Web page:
Originally Posted by

**rdtedm** Hey all,

So in the shower, I found myself trying to generalize a problem. I was discussing with my students earlier how the two numbers, x and y, that both add and multiply to 4

are both 2. In short, 2+2 and 2*2 are both 4. I was trying to generalize this pattern to work for numbers other than 4. Here is the system I am starting with.

x + y = A

xy = A

Step 1)

x = A-y, so (A-y)y = A, so Ay - y^2 = A, so -y^2 + Ay - A = 0 (quadratic formula time..)

a= -1

b = A

c = -A

{-A __+__ sqrt[A^2 -4(-1)(-A)] } / [2(-1)]

Simplified..

{-A __+__ sqrt(A^2 - 4A)} / -2

Simplified..

A/2 __+__ sqrt(A^2 - 4A) It looks like you forgot to divide the 2 into the term with the square root, so it should have been A/2 __+__ sqrt(A^2-4A)/(-2).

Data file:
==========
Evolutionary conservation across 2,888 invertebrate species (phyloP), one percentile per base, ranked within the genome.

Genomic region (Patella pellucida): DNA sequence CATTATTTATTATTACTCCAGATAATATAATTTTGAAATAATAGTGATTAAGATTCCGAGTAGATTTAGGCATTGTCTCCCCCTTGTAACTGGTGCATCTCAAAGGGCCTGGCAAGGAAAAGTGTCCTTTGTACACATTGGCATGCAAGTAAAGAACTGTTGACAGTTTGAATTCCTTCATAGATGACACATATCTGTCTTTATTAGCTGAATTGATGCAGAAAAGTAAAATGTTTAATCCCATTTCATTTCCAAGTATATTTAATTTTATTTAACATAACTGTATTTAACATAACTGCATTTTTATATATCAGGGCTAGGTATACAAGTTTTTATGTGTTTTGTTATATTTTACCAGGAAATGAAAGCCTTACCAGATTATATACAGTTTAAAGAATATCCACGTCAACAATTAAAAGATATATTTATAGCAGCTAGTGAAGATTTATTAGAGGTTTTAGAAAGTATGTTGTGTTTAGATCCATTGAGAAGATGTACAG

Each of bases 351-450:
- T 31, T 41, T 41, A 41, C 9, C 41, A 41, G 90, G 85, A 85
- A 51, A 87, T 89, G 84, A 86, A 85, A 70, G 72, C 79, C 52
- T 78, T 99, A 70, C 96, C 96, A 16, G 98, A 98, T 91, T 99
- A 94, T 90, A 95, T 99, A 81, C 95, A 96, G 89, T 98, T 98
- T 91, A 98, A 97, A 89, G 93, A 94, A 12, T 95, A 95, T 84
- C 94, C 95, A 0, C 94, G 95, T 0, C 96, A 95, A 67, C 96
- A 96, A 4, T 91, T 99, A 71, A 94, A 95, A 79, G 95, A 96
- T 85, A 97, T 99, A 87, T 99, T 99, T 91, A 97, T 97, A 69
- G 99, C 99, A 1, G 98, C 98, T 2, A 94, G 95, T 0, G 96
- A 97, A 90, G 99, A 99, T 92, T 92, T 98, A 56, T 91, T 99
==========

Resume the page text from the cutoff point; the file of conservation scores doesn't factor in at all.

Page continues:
To check, I plugged in A = 4 (because then I know my answer should be 2)

4/2 + sqrt(16-16) = 2

To see what the problem would be with A = 6..

6/2 __+__ sqrt(36 - 24) = 3 __+__ sqrt(12)

So, I plugged this into my original system to solve for the other variable.

[3 + sqrt(12)] + y = 6, so y must be 6 - 3 - sqrt(12) = 3 - sqrt(12).

So, x + y = 3+sqrt(12) + 3 - sqrt (12), which is 6. First equation checks.

Second equation is what is giving me a headache...

xy = 6

(3 + sqrt(12))*((3 - sqrt(12)) = 6

9 - 3sqrt(12) + 3sqrt(12) - 12 = 6

9 - 12 = 6 (does not work)

Which error am I making?

Cheers,

Ted